Film review: 1917
Sunday 12th January, 2020 - 5 min read
This review contains spoilers
1917 left me emotionally drained in the way that only one other film has, Free Solo. At the end credits I sat motionless, tired from the intense journey I had just witnessed.
1917 is a unique war movie. There are no aerial shots, reverse angles from sniper towers or cuts to different units on the battlefield. The entire film is shot handheld, following Lance Corporal’s Blake and Schofield as they navigate through no-mans land to deliver a message to prevent 1600 men in 1st unit engaging at dawn and walking into a trap. This connects you to the characters, not leaving their side through their continual push through enemy lines.
Using this camera tracking technique across the whole film provides some unique moments. When Blake had just hauled Schofield out from death in the trip-wired rigged German bunker, after going over the top and weaving through no-mans land, Blake fires the flare to inform Lieutenant Leslie of their safe passage. But unlike any other film which would then cut back to the trenches, with a snide quip from the Lieutenant like “the lucky bastards”, the camera sticks with the two Lance Corporal’s and we receive no acknowledgement or confirmation from the troops in the trenches; our journey continues.
“It’s like a piece of theatre every take. Once it starts you can’t stop”
We are led through the environment from the characters perspective. When we wander out across a valley towards a farmyard and house we feel exposed there is no wide angle to confirm that the fields are deserted, and the unease sits subtly in the background as the scene plays out. It is this filming approach that brings us closer to the soldiers experience, grounding us in their reality through the film.
But tracking shots don’t come easily. “It’s like a piece of theatre every take. Once it starts you can’t stop” says George MacKay who played Lance Corporal Schofield. They could be six minutes into a seven minute take when a rifle falls off his shoulder and the cast and crew must all retrace their steps, slipping back across no-mans land to begin a retake. The nature of these one-cut takes meant that when it came to special effects, they only had one attempt. The scene where Schofield jumps into no-mans land and sprints parallel to the troops before being blindsided by a soldier charging ahead was an example where things didn’t go to plan, but the explosions had been set off and they had to keep going.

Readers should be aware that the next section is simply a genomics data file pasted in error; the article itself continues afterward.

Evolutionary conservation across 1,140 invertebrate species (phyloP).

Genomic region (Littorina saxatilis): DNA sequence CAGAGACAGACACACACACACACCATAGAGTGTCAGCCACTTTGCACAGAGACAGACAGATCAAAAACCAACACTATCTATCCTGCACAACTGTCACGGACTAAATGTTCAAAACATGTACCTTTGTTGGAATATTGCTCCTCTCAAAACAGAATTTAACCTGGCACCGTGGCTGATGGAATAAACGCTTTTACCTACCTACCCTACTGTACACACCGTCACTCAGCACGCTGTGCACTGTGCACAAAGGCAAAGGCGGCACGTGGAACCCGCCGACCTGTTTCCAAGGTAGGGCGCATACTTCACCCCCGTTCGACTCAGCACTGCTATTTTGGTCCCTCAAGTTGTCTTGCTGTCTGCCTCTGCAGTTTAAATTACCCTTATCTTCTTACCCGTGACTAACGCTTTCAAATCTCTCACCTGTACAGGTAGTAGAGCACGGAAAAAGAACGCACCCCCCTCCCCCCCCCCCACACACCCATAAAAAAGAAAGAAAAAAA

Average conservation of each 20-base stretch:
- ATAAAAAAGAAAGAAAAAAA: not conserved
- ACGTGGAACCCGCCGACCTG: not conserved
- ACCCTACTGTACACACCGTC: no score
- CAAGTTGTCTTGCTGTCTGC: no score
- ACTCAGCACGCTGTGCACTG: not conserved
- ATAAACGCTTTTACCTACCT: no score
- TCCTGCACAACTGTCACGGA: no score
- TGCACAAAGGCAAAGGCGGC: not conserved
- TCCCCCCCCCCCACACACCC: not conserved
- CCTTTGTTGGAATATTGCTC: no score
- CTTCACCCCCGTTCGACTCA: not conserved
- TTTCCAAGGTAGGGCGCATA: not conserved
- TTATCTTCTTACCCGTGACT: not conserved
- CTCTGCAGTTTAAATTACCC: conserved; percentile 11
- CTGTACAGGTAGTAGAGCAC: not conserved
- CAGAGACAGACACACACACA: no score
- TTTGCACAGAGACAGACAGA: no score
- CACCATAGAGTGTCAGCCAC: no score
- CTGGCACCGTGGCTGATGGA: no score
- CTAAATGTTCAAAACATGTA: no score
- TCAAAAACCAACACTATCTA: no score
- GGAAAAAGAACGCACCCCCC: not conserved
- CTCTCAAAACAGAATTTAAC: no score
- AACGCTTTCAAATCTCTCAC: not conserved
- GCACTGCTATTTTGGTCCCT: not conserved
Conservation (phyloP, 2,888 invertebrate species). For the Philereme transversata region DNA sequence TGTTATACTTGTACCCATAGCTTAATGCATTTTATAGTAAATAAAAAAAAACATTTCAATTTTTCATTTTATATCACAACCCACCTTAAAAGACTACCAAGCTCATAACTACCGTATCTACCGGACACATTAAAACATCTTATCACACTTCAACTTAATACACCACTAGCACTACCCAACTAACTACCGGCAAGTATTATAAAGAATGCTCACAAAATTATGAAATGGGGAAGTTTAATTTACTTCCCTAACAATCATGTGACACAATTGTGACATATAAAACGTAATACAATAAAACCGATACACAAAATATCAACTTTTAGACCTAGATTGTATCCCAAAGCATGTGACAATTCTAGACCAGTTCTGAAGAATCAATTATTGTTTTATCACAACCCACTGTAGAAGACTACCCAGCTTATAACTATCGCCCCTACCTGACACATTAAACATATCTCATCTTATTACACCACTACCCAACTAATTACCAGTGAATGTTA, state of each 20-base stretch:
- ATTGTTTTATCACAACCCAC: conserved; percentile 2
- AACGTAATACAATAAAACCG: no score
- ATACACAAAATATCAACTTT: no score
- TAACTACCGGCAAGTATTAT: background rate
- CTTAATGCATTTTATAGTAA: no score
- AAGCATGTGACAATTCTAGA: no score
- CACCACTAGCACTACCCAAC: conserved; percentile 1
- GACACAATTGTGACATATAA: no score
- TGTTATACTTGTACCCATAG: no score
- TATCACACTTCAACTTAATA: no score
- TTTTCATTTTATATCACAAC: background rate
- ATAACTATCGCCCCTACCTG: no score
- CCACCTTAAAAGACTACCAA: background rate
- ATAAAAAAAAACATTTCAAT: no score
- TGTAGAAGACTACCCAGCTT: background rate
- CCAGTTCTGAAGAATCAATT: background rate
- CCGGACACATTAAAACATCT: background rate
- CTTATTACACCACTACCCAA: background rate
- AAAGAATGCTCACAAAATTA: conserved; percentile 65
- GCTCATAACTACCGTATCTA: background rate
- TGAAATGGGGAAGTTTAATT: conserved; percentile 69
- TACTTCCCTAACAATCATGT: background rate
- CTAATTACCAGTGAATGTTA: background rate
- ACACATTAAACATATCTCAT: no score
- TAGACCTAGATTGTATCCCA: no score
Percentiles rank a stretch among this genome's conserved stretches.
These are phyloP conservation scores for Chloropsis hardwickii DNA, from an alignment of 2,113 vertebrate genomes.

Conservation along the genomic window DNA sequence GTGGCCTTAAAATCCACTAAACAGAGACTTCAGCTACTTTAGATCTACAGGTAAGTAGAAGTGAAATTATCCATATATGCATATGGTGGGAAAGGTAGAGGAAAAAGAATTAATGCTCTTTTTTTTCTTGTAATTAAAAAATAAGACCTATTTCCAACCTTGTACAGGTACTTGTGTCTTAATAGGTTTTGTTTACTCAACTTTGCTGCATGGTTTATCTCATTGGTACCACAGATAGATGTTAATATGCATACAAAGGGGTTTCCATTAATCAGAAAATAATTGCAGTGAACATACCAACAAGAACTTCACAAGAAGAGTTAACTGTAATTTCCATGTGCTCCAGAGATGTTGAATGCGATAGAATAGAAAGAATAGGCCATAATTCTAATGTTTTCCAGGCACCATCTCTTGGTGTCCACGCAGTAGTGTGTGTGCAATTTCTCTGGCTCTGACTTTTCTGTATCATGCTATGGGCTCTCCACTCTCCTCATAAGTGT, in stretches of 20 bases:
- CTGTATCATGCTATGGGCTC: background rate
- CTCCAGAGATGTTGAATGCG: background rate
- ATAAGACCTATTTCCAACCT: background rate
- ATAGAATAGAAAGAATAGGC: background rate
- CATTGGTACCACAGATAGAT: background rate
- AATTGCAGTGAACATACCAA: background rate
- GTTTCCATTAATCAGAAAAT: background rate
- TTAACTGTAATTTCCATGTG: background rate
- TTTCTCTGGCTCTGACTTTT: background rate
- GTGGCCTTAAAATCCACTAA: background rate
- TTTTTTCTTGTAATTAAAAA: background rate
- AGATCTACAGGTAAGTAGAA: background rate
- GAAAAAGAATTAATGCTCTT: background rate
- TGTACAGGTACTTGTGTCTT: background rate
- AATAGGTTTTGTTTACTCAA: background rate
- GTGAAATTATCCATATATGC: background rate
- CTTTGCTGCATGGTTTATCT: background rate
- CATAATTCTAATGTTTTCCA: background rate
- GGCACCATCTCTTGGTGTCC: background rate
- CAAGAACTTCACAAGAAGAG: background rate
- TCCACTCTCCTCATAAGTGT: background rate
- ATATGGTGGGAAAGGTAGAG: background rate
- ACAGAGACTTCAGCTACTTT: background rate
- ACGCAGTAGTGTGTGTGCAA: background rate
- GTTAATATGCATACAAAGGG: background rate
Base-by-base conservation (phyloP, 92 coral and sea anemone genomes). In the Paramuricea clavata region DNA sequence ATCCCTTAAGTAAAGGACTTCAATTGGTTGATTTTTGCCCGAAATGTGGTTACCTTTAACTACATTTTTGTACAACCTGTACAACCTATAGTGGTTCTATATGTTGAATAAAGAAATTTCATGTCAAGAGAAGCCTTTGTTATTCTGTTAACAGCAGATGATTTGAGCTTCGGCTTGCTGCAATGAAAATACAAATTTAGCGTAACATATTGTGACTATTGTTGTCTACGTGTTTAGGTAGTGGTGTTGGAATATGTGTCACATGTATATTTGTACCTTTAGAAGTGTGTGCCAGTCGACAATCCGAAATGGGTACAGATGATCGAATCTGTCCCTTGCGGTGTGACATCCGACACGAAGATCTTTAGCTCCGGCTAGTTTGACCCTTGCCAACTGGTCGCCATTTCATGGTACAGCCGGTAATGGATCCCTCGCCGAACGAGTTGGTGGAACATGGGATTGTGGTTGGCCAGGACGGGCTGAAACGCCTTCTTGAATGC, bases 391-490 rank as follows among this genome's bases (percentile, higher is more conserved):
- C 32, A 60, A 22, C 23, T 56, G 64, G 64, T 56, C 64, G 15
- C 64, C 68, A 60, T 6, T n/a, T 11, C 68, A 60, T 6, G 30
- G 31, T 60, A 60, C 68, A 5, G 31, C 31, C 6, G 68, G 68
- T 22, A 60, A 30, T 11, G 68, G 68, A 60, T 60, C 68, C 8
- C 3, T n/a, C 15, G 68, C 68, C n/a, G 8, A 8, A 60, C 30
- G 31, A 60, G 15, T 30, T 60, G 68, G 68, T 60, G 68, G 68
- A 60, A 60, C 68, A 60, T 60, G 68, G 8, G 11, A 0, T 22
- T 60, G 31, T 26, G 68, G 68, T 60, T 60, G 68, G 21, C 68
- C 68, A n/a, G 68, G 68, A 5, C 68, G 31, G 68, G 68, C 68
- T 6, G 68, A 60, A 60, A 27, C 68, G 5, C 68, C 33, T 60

Even set construction was affected by this filming approach. “The land cannot be longer than the scene and the scene cannot be longer than the land, and so you have to rehearse every line of dialogue on location” said Sam Mendes, so set production went hand in hand with rehearsals. Dean-Charles Chapman, playing Lance Corporal Blake said “We walked and talked every single scene to see how long it took us to get from A to B”, and the sets were built around these rehearsals that ran for six months.
Staying at Schofield’s side for two hours could easily become boring. But brilliant pacing from Sam Mendes mixed squaddie banter with tense moments and thrilling action to ensure the feeling of continual progression through the film. The film lays bare the issues that soldiers deal with on a daily basis. Schofield gets caught on barbed wire while navigating no-mans land and pierces his hand, leading to grimaces from the audience. But it’s not long before he falls into a trench and gets knocked by Blake into a rotting German corpse, burying his bare wound in rotting flesh, causing a guttural outcry from the audience. Yet despite all of this, as soon as they get up and breach the German front line, Schofield stoically patches up his hand as the scene transitions, and his wound doesn’t get a second mention.
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